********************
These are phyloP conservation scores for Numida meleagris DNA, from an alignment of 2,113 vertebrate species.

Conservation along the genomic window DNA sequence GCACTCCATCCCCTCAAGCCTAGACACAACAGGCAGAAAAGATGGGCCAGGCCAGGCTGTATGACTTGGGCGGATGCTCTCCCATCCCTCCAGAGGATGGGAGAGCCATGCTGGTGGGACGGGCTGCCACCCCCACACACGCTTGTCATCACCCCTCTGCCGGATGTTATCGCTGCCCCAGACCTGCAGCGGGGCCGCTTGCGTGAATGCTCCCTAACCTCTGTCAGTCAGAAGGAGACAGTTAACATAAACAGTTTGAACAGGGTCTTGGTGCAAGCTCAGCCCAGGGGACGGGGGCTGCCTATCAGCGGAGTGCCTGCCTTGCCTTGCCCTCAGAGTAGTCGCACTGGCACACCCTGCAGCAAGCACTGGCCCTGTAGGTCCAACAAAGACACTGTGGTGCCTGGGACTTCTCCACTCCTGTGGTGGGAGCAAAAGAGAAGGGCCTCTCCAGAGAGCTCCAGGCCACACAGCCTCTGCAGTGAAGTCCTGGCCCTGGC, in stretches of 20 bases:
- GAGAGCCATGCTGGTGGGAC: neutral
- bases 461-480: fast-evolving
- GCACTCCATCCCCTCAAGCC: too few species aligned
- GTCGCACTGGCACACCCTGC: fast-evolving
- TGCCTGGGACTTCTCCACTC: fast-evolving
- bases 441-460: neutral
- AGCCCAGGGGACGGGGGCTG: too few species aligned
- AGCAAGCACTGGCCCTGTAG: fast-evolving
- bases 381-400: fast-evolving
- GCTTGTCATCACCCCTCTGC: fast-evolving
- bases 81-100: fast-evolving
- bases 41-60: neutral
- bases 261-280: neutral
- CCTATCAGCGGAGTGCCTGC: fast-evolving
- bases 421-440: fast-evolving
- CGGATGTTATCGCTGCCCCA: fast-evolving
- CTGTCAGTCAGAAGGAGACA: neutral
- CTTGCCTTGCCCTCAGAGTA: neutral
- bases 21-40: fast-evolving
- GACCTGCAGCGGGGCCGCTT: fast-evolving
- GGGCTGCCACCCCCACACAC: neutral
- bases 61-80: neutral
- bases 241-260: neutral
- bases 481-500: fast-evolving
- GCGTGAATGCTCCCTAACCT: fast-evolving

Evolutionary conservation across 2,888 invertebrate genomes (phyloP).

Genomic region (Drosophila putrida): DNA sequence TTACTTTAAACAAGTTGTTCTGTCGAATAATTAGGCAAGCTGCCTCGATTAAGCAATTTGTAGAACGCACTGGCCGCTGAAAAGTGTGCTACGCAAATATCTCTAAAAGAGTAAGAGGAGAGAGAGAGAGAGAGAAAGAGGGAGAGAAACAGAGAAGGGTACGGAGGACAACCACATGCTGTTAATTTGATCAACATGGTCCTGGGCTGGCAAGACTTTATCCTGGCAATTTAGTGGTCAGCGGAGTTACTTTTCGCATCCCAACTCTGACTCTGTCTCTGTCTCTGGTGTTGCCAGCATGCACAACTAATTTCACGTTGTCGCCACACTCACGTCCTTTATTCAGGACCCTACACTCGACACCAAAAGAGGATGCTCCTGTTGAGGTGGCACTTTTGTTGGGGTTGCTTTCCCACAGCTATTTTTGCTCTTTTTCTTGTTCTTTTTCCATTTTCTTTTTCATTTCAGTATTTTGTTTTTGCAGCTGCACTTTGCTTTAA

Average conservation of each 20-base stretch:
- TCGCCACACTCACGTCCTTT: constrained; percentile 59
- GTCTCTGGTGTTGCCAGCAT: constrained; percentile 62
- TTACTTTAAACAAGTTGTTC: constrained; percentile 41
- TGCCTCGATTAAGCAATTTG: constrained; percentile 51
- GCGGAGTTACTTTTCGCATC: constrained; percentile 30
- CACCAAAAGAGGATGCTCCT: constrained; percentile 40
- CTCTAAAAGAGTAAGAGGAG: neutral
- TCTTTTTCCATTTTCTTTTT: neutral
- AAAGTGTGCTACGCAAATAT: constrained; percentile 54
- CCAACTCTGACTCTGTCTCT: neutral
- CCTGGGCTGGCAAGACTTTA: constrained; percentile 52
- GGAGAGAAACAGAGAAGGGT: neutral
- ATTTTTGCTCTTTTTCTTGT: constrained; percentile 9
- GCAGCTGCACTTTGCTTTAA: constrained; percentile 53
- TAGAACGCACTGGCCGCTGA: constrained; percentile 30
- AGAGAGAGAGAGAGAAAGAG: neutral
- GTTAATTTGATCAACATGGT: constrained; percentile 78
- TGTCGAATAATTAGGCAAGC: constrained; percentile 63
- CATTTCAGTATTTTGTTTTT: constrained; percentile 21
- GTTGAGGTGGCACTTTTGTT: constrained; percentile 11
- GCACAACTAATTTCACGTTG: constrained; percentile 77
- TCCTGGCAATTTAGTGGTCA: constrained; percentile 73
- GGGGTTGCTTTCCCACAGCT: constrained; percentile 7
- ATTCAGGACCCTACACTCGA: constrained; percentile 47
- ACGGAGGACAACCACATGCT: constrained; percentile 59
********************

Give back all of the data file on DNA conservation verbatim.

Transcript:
These are phyloP conservation scores for Numida meleagris DNA, from an alignment of 2,113 vertebrate species.

Conservation along the genomic window DNA sequence GCACTCCATCCCCTCAAGCCTAGACACAACAGGCAGAAAAGATGGGCCAGGCCAGGCTGTATGACTTGGGCGGATGCTCTCCCATCCCTCCAGAGGATGGGAGAGCCATGCTGGTGGGACGGGCTGCCACCCCCACACACGCTTGTCATCACCCCTCTGCCGGATGTTATCGCTGCCCCAGACCTGCAGCGGGGCCGCTTGCGTGAATGCTCCCTAACCTCTGTCAGTCAGAAGGAGACAGTTAACATAAACAGTTTGAACAGGGTCTTGGTGCAAGCTCAGCCCAGGGGACGGGGGCTGCCTATCAGCGGAGTGCCTGCCTTGCCTTGCCCTCAGAGTAGTCGCACTGGCACACCCTGCAGCAAGCACTGGCCCTGTAGGTCCAACAAAGACACTGTGGTGCCTGGGACTTCTCCACTCCTGTGGTGGGAGCAAAAGAGAAGGGCCTCTCCAGAGAGCTCCAGGCCACACAGCCTCTGCAGTGAAGTCCTGGCCCTGGC, in stretches of 20 bases:
- GAGAGCCATGCTGGTGGGAC: neutral
- bases 461-480: fast-evolving
- GCACTCCATCCCCTCAAGCC: too few species aligned
- GTCGCACTGGCACACCCTGC: fast-evolving
- TGCCTGGGACTTCTCCACTC: fast-evolving
- bases 441-460: neutral
- AGCCCAGGGGACGGGGGCTG: too few species aligned
- AGCAAGCACTGGCCCTGTAG: fast-evolving
- bases 381-400: fast-evolving
- GCTTGTCATCACCCCTCTGC: fast-evolving
- bases 81-100: fast-evolving
- bases 41-60: neutral
- bases 261-280: neutral
- CCTATCAGCGGAGTGCCTGC: fast-evolving
- bases 421-440: fast-evolving
- CGGATGTTATCGCTGCCCCA: fast-evolving
- CTGTCAGTCAGAAGGAGACA: neutral
- CTTGCCTTGCCCTCAGAGTA: neutral
- bases 21-40: fast-evolving
- GACCTGCAGCGGGGCCGCTT: fast-evolving
- GGGCTGCCACCCCCACACAC: neutral
- bases 61-80: neutral
- bases 241-260: neutral
- bases 481-500: fast-evolving
- GCGTGAATGCTCCCTAACCT: fast-evolving

Evolutionary conservation across 2,888 invertebrate genomes (phyloP).

Genomic region (Drosophila putrida): DNA sequence TTACTTTAAACAAGTTGTTCTGTCGAATAATTAGGCAAGCTGCCTCGATTAAGCAATTTGTAGAACGCACTGGCCGCTGAAAAGTGTGCTACGCAAATATCTCTAAAAGAGTAAGAGGAGAGAGAGAGAGAGAGAAAGAGGGAGAGAAACAGAGAAGGGTACGGAGGACAACCACATGCTGTTAATTTGATCAACATGGTCCTGGGCTGGCAAGACTTTATCCTGGCAATTTAGTGGTCAGCGGAGTTACTTTTCGCATCCCAACTCTGACTCTGTCTCTGTCTCTGGTGTTGCCAGCATGCACAACTAATTTCACGTTGTCGCCACACTCACGTCCTTTATTCAGGACCCTACACTCGACACCAAAAGAGGATGCTCCTGTTGAGGTGGCACTTTTGTTGGGGTTGCTTTCCCACAGCTATTTTTGCTCTTTTTCTTGTTCTTTTTCCATTTTCTTTTTCATTTCAGTATTTTGTTTTTGCAGCTGCACTTTGCTTTAA

Average conservation of each 20-base stretch:
- TCGCCACACTCACGTCCTTT: constrained; percentile 59
- GTCTCTGGTGTTGCCAGCAT: constrained; percentile 62
- TTACTTTAAACAAGTTGTTC: constrained; percentile 41
- TGCCTCGATTAAGCAATTTG: constrained; percentile 51
- GCGGAGTTACTTTTCGCATC: constrained; percentile 30
- CACCAAAAGAGGATGCTCCT: constrained; percentile 40
- CTCTAAAAGAGTAAGAGGAG: neutral
- TCTTTTTCCATTTTCTTTTT: neutral
- AAAGTGTGCTACGCAAATAT: constrained; percentile 54
- CCAACTCTGACTCTGTCTCT: neutral
- CCTGGGCTGGCAAGACTTTA: constrained; percentile 52
- GGAGAGAAACAGAGAAGGGT: neutral
- ATTTTTGCTCTTTTTCTTGT: constrained; percentile 9
- GCAGCTGCACTTTGCTTTAA: constrained; percentile 53
- TAGAACGCACTGGCCGCTGA: constrained; percentile 30
- AGAGAGAGAGAGAGAAAGAG: neutral
- GTTAATTTGATCAACATGGT: constrained; percentile 78
- TGTCGAATAATTAGGCAAGC: constrained; percentile 63
- CATTTCAGTATTTTGTTTTT: constrained; percentile 21
- GTTGAGGTGGCACTTTTGTT: constrained; percentile 11
- GCACAACTAATTTCACGTTG: constrained; percentile 77
- TCCTGGCAATTTAGTGGTCA: constrained; percentile 73
- GGGGTTGCTTTCCCACAGCT: constrained; percentile 7
- ATTCAGGACCCTACACTCGA: constrained; percentile 47
- ACGGAGGACAACCACATGCT: constrained; percentile 59